As much as we’d like to see a future where everyone has a good grasp of the technology that underpins their daily lives, it seems slightly optimistic to imagine that it will ever be the case. We simply don’t have time to delve into the ins and outs of the camera security when we buy a phone: we just click and shoot and implicitly trust the company that sold us the phone that it’s going to protect that intimate moment into which its now become part. Steve Jobs didn’t stand on stage in 2011 and introduce iCloud with instructions about best practice security and why you should turn two-factor authentication on: he described it as a problem solver, not a problem creator. A seemless and secure experience we wouldn’t even have to think about.
The cloud is the future of much of what we do. I use the cloud extensively and it seems to be even more secure than more conventional options for many of my daily tasks. We rely on it more and more for good reasons. Remember how director Francis Ford Coppola lost 15 years worth of his films and data in a burglary 7 years ago? He didn’t back up.
Perhaps instead of blaming the victims, its time to grow up a little more as a culture. If you want to stop the hackers, take away from their reason for doing what they do: let’s get over this nudity taboo. As Haji Mohamed Dawjee wrote in her article on Mail & Guardian titled “Jennifer Lawrence has breasts, and they’re not yours”:
Did you know, when we women take our clothes off, we’re allowed to take pictures of ourselves in the nude – in fact, if we so chose, we could have someone else take the picture for us as well. Did you know that this is okay? There’s nothing shocking or horrific about that.
Women have bodies. That can be naked. That can be snapped. With whatever device we want. Hell, if we so choose, we can pay elaborate amounts of money and send texts to artists that request them to “paint me like a French girl”.
We can do whatever we want with these photos. We can keep them to ourselves. We can share them in whichever way we please depending on who we trust. We can even upload them onto a cloud for backup. We’re at liberty to do all of this.
Yes, popular opinion is that you shouldn’t be taking photos of yourself nude, having sex or breast feeding but perhaps we should just get over it already. Sure, understand the risks and that your phone may be uploading to iCloud, Google+, Flickr or Facebook in the background because you enabled the option but, on the other hand, why should that be inherently problematic?
A few words about Apple’s security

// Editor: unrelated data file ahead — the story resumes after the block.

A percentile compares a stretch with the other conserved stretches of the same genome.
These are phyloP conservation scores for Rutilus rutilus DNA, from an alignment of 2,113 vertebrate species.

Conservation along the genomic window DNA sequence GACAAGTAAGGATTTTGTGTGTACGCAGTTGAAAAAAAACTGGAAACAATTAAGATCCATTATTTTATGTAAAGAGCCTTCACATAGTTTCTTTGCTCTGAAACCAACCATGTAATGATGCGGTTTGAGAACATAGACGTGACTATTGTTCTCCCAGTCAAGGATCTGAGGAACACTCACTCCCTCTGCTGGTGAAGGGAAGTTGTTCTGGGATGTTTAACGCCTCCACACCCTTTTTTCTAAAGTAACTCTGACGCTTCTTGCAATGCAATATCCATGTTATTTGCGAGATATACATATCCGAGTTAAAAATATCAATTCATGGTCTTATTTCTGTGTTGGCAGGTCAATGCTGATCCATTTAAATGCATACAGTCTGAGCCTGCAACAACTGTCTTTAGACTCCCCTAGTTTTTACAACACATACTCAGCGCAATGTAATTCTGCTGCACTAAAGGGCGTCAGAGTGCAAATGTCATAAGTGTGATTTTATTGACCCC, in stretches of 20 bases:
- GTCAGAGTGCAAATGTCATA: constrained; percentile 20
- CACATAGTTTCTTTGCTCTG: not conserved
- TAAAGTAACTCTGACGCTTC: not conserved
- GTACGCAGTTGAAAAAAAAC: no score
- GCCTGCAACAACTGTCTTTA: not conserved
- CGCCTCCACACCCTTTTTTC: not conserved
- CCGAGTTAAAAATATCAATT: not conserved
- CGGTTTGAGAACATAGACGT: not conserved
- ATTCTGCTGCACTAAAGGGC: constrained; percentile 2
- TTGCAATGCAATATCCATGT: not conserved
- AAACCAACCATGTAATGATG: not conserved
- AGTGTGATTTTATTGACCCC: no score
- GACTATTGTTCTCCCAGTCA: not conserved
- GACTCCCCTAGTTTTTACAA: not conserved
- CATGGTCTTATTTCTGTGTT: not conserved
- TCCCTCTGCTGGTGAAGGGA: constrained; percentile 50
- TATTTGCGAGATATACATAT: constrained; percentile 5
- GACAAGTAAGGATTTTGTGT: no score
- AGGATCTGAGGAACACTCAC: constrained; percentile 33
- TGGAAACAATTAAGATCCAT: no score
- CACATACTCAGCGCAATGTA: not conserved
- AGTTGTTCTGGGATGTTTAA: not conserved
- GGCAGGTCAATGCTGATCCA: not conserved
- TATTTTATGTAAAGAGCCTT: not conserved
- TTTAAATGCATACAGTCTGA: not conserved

— Gigaom (@gigaom) September 2, 2014
Apple conducted a 40 hour investigation into the apparent iCloud hack and concluded that iCloud itself wasn’t inherently vulnerable. Instead these celebrities seem to have been specifically targeted and hacked in a more typical way. That said, Apple announced that it would step up its security measures for its users. According to Re/code:
Within the next two weeks, Apple will start sending emails and alerts to users whenever someone attempts to change an account password or restore iCloud data on a new device. The company also plans to promote use of a security measure known as two-factor authentication, which requires an account holder to enter a password and a separate four-digit code that is sent to a user when they sign into Apple services.
In other words, Apple will begin rolling out security features which Google’s, Twitter’s and Facebook’s users have had for some time. It is almost cute when Apple rolls out new features its executives are “so excited about” months or years after its competitors but it isn’t so cute when Apple decides to adopt security measures which have been pretty standard practice elsewhere in the industry for years.
Apple is expected to announce a number of new things soon, including its HealthKit-based range of apps and services which will collect your health-related data. As an Apple user, I am just a little concerned about how secure that data is and how much Apple enables me to do to protect that data, quite frankly. The fact that I have a penis may not be news to anyone, but I don’t particularly want all my data being exposed because Apple hasn’t stepped up its security enough to let me know when my account has been hacked.